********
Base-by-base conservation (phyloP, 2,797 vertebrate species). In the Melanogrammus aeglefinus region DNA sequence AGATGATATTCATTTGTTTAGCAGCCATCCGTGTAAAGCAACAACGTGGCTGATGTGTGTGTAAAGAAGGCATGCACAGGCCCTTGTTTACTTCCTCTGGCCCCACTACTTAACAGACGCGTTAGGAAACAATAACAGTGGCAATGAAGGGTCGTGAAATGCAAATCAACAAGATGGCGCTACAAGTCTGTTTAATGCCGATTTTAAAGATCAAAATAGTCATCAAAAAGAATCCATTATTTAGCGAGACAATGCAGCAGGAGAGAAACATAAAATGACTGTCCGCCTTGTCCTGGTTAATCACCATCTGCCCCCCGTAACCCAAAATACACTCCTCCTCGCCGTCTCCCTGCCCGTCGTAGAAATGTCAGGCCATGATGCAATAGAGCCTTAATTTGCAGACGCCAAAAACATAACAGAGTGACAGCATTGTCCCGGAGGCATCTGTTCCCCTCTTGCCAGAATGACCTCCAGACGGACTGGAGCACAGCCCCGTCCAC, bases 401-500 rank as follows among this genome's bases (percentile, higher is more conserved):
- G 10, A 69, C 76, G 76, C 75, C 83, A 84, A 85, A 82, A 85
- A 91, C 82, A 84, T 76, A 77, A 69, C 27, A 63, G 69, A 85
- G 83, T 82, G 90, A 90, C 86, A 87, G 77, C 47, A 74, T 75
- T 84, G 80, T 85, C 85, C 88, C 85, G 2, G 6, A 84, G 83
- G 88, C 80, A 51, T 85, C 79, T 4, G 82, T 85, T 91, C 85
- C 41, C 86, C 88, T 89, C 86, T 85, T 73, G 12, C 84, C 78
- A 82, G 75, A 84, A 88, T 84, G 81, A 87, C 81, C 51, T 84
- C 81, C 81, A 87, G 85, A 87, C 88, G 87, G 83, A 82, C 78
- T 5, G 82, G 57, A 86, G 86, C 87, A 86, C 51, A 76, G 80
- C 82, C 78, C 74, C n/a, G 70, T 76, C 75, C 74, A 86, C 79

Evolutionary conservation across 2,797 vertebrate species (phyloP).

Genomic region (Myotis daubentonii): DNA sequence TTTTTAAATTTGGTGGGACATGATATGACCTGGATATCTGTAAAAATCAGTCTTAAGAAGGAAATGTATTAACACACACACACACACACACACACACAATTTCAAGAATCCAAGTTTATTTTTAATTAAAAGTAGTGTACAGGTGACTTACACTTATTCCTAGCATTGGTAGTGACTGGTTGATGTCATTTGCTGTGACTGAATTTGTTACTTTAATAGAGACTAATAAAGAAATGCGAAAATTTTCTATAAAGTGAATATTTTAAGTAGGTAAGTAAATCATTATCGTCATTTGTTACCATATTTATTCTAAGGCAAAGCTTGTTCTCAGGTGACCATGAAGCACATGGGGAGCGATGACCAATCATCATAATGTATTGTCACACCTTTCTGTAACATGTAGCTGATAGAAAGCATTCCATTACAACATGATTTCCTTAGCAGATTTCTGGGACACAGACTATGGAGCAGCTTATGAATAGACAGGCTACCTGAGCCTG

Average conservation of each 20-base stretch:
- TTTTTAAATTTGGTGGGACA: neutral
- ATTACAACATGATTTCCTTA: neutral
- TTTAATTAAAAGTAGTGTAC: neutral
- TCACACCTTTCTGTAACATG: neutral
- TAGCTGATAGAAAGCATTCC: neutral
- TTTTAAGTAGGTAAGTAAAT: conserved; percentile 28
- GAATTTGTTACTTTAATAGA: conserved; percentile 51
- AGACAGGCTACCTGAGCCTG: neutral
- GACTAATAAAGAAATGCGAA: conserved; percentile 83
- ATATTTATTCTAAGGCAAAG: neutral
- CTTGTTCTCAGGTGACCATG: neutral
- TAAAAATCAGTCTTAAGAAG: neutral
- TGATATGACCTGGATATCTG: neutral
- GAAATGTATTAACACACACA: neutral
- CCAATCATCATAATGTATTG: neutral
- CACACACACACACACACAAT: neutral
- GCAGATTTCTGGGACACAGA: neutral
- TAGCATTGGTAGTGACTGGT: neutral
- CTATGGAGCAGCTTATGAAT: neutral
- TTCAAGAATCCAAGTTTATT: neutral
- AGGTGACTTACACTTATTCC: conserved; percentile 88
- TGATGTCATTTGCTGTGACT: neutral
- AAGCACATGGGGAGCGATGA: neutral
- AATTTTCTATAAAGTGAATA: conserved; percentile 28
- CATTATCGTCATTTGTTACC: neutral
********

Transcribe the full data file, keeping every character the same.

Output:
Base-by-base conservation (phyloP, 2,797 vertebrate species). In the Melanogrammus aeglefinus region DNA sequence AGATGATATTCATTTGTTTAGCAGCCATCCGTGTAAAGCAACAACGTGGCTGATGTGTGTGTAAAGAAGGCATGCACAGGCCCTTGTTTACTTCCTCTGGCCCCACTACTTAACAGACGCGTTAGGAAACAATAACAGTGGCAATGAAGGGTCGTGAAATGCAAATCAACAAGATGGCGCTACAAGTCTGTTTAATGCCGATTTTAAAGATCAAAATAGTCATCAAAAAGAATCCATTATTTAGCGAGACAATGCAGCAGGAGAGAAACATAAAATGACTGTCCGCCTTGTCCTGGTTAATCACCATCTGCCCCCCGTAACCCAAAATACACTCCTCCTCGCCGTCTCCCTGCCCGTCGTAGAAATGTCAGGCCATGATGCAATAGAGCCTTAATTTGCAGACGCCAAAAACATAACAGAGTGACAGCATTGTCCCGGAGGCATCTGTTCCCCTCTTGCCAGAATGACCTCCAGACGGACTGGAGCACAGCCCCGTCCAC, bases 401-500 rank as follows among this genome's bases (percentile, higher is more conserved):
- G 10, A 69, C 76, G 76, C 75, C 83, A 84, A 85, A 82, A 85
- A 91, C 82, A 84, T 76, A 77, A 69, C 27, A 63, G 69, A 85
- G 83, T 82, G 90, A 90, C 86, A 87, G 77, C 47, A 74, T 75
- T 84, G 80, T 85, C 85, C 88, C 85, G 2, G 6, A 84, G 83
- G 88, C 80, A 51, T 85, C 79, T 4, G 82, T 85, T 91, C 85
- C 41, C 86, C 88, T 89, C 86, T 85, T 73, G 12, C 84, C 78
- A 82, G 75, A 84, A 88, T 84, G 81, A 87, C 81, C 51, T 84
- C 81, C 81, A 87, G 85, A 87, C 88, G 87, G 83, A 82, C 78
- T 5, G 82, G 57, A 86, G 86, C 87, A 86, C 51, A 76, G 80
- C 82, C 78, C 74, C n/a, G 70, T 76, C 75, C 74, A 86, C 79

Evolutionary conservation across 2,797 vertebrate species (phyloP).

Genomic region (Myotis daubentonii): DNA sequence TTTTTAAATTTGGTGGGACATGATATGACCTGGATATCTGTAAAAATCAGTCTTAAGAAGGAAATGTATTAACACACACACACACACACACACACACAATTTCAAGAATCCAAGTTTATTTTTAATTAAAAGTAGTGTACAGGTGACTTACACTTATTCCTAGCATTGGTAGTGACTGGTTGATGTCATTTGCTGTGACTGAATTTGTTACTTTAATAGAGACTAATAAAGAAATGCGAAAATTTTCTATAAAGTGAATATTTTAAGTAGGTAAGTAAATCATTATCGTCATTTGTTACCATATTTATTCTAAGGCAAAGCTTGTTCTCAGGTGACCATGAAGCACATGGGGAGCGATGACCAATCATCATAATGTATTGTCACACCTTTCTGTAACATGTAGCTGATAGAAAGCATTCCATTACAACATGATTTCCTTAGCAGATTTCTGGGACACAGACTATGGAGCAGCTTATGAATAGACAGGCTACCTGAGCCTG

Average conservation of each 20-base stretch:
- TTTTTAAATTTGGTGGGACA: neutral
- ATTACAACATGATTTCCTTA: neutral
- TTTAATTAAAAGTAGTGTAC: neutral
- TCACACCTTTCTGTAACATG: neutral
- TAGCTGATAGAAAGCATTCC: neutral
- TTTTAAGTAGGTAAGTAAAT: conserved; percentile 28
- GAATTTGTTACTTTAATAGA: conserved; percentile 51
- AGACAGGCTACCTGAGCCTG: neutral
- GACTAATAAAGAAATGCGAA: conserved; percentile 83
- ATATTTATTCTAAGGCAAAG: neutral
- CTTGTTCTCAGGTGACCATG: neutral
- TAAAAATCAGTCTTAAGAAG: neutral
- TGATATGACCTGGATATCTG: neutral
- GAAATGTATTAACACACACA: neutral
- CCAATCATCATAATGTATTG: neutral
- CACACACACACACACACAAT: neutral
- GCAGATTTCTGGGACACAGA: neutral
- TAGCATTGGTAGTGACTGGT: neutral
- CTATGGAGCAGCTTATGAAT: neutral
- TTCAAGAATCCAAGTTTATT: neutral
- AGGTGACTTACACTTATTCC: conserved; percentile 88
- TGATGTCATTTGCTGTGACT: neutral
- AAGCACATGGGGAGCGATGA: neutral
- AATTTTCTATAAAGTGAATA: conserved; percentile 28
- CATTATCGTCATTTGTTACC: neutral